Madam chairman, members of the Society of Fine Art Auctioneers, distinguished guests:
I am extremely honoured to have been asked to speak at the SOFAA dinner this year. I take the invitation extended to me as both a personal honour as well as an honour for BADA – the British Antique Dealers’ Association.
The members of our two associations have been inextricably linked for many decades, long before the foundation of SOFAA in 1973, and possibly even before BADA’s own beginnings in 1918.
For those of you who do not know me, in another life I was director of the Olympia antiques fairs – for 11 years from 1990 to 2001. And what a wonderful experience it was to work in that industry in those heady days.
Seeing all the dealers at first hand provided me with an insight into their business operations and an understanding of this great industry. And what an industry it is. Rarely is it appreciated that our cultural industries are a significant contributor to our GDP with annual art market sales of more than £13bn.
1. Ivory and awareness of the art market in parliament
From my last two years in parliament I am conscious the trade needs to have a voice, especially on antique ivory, a key area where I have been working on the trade’s behalf.
No antique dealer, no auctioneer and, in fact, no-one wants to condone modern-day poaching, and it is vital that we separate our support of measures to combat poaching and slaughter with an appreciation of antique ivory, going back hundreds of years.
During the recent general election campaign I have been called a murderer, elephant hunter and other terms I shall not grace this dinner with!
I fully understand the concerns of some that trading in objects containing ivory should not encourage demand in the Far East. But the respected TRAFFIC report did not find a link between the UK antiques trade and the trade in illegally poached ivory.
You will be aware of some Chinese buyers wishing to buy ivory for export, but ivory export without a permit is not allowed and if the ivory is after 1947 it cannot even be sold without one. There certainly needs to be more education about the rules.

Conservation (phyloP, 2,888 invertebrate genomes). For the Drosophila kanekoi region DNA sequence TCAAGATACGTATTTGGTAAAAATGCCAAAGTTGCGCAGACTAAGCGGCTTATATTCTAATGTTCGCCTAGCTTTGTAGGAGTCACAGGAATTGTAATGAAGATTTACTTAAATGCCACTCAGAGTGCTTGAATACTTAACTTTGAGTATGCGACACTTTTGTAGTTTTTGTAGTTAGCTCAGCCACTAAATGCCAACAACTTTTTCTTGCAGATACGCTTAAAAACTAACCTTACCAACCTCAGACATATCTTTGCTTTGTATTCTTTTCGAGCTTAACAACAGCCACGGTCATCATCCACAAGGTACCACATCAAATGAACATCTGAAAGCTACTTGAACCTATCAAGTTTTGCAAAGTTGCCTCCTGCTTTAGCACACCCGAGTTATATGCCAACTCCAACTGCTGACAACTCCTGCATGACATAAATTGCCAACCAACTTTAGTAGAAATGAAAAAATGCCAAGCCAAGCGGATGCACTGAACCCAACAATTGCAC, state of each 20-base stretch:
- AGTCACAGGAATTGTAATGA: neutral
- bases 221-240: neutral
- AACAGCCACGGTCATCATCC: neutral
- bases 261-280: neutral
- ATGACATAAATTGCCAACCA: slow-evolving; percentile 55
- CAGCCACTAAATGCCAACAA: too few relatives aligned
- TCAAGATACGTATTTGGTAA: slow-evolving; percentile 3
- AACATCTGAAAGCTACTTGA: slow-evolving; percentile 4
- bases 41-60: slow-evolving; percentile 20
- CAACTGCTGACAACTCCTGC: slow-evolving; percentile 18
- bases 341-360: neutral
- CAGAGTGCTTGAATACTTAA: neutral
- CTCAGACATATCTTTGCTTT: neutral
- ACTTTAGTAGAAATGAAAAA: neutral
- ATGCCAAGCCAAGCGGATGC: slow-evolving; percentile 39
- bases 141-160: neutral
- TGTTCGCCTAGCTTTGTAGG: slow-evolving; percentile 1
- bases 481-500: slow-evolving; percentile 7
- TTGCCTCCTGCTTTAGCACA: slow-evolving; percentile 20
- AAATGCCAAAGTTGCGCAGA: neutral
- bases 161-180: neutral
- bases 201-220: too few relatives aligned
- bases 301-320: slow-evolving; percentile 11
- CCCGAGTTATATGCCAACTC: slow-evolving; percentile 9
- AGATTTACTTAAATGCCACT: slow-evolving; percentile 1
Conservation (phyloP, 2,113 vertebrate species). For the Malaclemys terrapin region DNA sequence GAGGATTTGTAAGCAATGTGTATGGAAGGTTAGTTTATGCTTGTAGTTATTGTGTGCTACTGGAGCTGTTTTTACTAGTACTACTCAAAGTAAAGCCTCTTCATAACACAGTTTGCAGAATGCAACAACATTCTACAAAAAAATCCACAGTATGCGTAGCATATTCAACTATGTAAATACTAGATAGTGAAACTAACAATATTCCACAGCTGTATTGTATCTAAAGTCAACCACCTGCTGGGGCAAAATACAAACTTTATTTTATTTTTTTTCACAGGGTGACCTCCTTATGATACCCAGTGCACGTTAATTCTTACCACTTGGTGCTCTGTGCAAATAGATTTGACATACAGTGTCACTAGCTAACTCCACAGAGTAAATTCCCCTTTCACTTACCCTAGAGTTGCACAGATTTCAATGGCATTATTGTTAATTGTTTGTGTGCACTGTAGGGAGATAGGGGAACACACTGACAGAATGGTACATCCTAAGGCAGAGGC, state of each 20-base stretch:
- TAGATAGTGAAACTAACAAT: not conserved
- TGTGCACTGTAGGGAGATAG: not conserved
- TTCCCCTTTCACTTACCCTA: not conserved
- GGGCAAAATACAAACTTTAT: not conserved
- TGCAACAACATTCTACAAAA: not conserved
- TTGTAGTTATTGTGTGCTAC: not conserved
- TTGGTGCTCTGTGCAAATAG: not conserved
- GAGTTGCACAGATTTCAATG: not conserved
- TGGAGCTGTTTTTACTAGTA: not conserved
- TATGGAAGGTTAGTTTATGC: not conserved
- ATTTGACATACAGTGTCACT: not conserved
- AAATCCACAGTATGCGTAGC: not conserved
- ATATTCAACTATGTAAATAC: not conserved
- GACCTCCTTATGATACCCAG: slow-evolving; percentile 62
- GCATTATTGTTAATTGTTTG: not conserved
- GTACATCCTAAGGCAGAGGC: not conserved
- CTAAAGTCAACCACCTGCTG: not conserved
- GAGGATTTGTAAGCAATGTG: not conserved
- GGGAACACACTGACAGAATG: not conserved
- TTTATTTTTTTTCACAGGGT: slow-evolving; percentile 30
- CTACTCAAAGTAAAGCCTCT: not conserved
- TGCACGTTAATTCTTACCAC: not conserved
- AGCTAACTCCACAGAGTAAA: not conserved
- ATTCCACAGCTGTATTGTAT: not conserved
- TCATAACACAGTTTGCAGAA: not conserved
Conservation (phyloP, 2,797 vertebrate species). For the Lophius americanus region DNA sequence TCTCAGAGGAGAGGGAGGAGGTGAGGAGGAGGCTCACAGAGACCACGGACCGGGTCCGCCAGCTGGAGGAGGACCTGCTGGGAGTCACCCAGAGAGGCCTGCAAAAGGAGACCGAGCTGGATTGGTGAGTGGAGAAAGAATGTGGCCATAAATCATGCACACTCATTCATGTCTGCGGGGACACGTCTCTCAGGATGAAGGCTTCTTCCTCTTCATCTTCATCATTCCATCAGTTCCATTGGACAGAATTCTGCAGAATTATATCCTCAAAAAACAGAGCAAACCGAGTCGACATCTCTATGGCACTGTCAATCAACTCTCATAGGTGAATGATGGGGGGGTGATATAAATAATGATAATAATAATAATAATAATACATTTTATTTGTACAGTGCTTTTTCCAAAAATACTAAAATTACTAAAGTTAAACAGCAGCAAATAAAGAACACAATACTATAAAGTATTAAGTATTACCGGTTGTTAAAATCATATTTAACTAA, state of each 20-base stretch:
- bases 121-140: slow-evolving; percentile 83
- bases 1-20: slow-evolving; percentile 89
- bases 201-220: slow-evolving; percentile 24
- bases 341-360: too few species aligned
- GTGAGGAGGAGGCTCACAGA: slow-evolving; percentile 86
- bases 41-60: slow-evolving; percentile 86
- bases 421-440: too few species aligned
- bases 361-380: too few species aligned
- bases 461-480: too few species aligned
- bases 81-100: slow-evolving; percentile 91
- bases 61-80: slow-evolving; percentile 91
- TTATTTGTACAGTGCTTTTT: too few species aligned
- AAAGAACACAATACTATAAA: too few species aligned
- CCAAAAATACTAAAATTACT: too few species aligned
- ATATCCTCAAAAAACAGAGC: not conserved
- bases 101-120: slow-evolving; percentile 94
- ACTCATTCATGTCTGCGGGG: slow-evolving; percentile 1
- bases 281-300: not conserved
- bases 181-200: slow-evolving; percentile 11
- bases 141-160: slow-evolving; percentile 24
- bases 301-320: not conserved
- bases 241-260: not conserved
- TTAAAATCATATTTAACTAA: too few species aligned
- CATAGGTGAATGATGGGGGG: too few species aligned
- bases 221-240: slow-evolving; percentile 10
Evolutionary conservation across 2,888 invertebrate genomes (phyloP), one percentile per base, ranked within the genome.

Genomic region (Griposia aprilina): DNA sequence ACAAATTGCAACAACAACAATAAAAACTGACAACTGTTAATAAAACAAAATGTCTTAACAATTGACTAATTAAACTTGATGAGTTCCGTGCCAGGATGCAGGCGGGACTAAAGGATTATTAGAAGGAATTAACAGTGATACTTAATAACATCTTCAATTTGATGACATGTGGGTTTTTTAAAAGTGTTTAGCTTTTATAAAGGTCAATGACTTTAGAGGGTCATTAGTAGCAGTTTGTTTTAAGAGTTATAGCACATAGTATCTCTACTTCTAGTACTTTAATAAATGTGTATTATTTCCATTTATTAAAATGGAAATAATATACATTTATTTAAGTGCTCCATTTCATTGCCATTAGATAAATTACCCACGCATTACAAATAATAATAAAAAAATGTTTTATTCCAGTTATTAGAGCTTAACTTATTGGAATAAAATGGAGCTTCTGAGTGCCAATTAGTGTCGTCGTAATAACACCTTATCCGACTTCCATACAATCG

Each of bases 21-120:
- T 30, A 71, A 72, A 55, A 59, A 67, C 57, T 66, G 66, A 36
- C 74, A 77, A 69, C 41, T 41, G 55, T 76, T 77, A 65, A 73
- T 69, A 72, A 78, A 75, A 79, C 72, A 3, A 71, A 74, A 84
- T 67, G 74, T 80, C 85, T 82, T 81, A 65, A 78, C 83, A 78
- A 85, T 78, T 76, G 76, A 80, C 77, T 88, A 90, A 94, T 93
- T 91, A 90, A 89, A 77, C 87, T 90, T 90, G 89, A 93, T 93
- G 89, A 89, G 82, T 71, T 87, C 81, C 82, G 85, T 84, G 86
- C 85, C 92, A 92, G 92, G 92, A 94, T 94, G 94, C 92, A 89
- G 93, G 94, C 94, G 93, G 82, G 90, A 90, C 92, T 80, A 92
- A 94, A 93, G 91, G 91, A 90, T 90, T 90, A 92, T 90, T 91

Uneven approach across Europe
The British Art Market Federation welcomed the previous Government’s approach to making the sale of all post-1947 ivory illegal. However, the new French rules actually continue to allow the sale of ivory items made as recently as the 1970s, despite the French measures being initially described as a "total" ban.
So we need to see more consistency across Europe.
Over the last two years two Parliamentary debates took place, one of them in response to a petition calling for a complete ban on all sales of ivory.
I must confess I was disappointed at the extent to which so many MPs had such a limited understanding of the relationship between art and ivory and how many everyday objects contain ivory, not just musical instruments.
There was also a lack of comprehension of the role of the dealers and auction houses on how the collections in our world-famous museums have been put together.
2. What dealers need from auctioneers
Dealers and auctioneers have in common a genuine and passionate interest in the ancient and beautiful objects of which they are fleetingly custodians. They also depend on one another to successfully acquire and sell those objects.
a) Buyer’s premium transparency
The relationship for SOFAA and BADA dealers is primarily one of providing a source of stock. However, we know that dealers are not the only people who wish to buy at auction and for this reason we feel that the Advertising Standards Authority’s views on providing clearer details about the buyer’s premium were positive and helpful.